Subject–verb agreement becomes more complicated when using a compound subject. When two subjects are joined with the coordinating conjunction “and,” we always use a plural verb:
Bob and Cheryl are going to the game.
However, when using “either/or” or “neither/nor,” whether to use a singular or plural verb depends on the noun nearest to it:
Singular: Either the girls or the boy is going to the game.
Plural: Neither the boy nor the girls are going to the game.
In the above, we use the singular “is” when the singular noun “boy” comes after “or,” but the plural verb “are” when the plural noun “girls” comes last.
One common mistake with subject–verb agreement occurs when a parenthetical statement appears between the subject and the verb:
The man, in the company of his dog, goes for a walk.
Here, we use the singular verb “goes” because the dog is part of a parenthetical clause (i.e., within commas), not part of the sentence subject.
If we rephrased this so that the dog was part of a compound subject, we would use the plural verb “go” instead:
The man and his dog go for a walk.
But when an additional person or thing is mentioned parenthetically, the verb should always agree with the subject of the main clause.
Collective and Mass Nouns
Another potential confusion relates to the use of collective nouns. In American English, collective nouns (i.e., nouns that refer to a group of things) typically require a singular verb. However, you can use a plural verb with a collective noun if the members of the group are acting as separate individuals:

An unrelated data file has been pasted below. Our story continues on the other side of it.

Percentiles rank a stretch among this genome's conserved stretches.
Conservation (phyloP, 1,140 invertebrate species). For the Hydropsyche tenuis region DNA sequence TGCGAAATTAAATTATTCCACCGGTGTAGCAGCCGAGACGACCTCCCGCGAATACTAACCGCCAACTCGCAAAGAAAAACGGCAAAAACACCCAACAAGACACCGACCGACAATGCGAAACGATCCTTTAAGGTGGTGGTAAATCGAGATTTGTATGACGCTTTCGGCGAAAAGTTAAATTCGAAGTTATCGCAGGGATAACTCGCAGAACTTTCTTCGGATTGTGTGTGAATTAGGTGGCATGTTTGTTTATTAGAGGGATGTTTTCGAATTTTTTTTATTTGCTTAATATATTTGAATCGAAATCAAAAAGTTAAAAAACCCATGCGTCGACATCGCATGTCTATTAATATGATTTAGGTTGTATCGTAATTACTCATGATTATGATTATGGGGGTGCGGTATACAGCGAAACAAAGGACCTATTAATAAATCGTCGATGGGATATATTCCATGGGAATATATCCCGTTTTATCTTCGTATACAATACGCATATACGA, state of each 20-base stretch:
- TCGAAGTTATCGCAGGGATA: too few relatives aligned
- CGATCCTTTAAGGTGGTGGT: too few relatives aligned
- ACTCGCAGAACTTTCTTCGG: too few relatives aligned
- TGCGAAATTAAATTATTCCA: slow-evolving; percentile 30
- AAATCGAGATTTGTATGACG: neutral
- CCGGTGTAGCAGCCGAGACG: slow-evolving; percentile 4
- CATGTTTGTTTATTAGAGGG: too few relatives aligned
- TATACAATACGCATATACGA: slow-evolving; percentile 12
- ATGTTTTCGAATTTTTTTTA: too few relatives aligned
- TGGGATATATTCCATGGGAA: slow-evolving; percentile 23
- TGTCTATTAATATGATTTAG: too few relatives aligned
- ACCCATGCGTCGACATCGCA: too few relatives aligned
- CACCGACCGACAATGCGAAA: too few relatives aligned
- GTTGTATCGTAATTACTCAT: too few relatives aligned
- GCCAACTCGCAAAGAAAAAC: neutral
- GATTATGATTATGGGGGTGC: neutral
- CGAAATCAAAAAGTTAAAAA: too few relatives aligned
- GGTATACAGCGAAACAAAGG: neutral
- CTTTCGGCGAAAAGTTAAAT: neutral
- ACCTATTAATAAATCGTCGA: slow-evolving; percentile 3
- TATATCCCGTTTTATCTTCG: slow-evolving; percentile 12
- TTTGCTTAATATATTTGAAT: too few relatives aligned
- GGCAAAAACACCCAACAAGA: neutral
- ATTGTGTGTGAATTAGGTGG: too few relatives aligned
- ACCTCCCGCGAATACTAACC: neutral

Acting Together: The team is playing to win!
Acting Separately: The team are arguing with each other.
Here, we use the singular verb “is” to describe a team that is working together. But we use the plural verb “are” when the players are acting as individuals.
Mass (or “non-count”) nouns are similar, since they take singular verbs despite referring to a mass substance (e.g., “milk” or “sand”):
The milk is going sour.
The sand stretches on for miles.
Here, it doesn’t matter how much we’re discussing (e.g., a small or large amount of souring milk), we always use the singular form.
As usual in English, there are exceptions to the rules above. The first-person “I” and the singular second-person “you,” for example, reverse the usual rules in the present tense (e.g., we say “I sing” not “I sings,” even though “I” is singular and “sing” is usually a plural verb).
Auxiliary (or “helper”) verbs (e.g., “is”/“are” or “has”/“have”) also cause trouble, since they often change depending on whether the subject is singular or plural when using a past participle (e.g., “The boy has finished his homework” vs. “The boys have finished their homework”).
And since the rules do vary depending on how a sentence is constructed, it pays to be careful with subject–verb agreement! Having your work proofread is a good idea if you’re not confident about this aspect of grammar.
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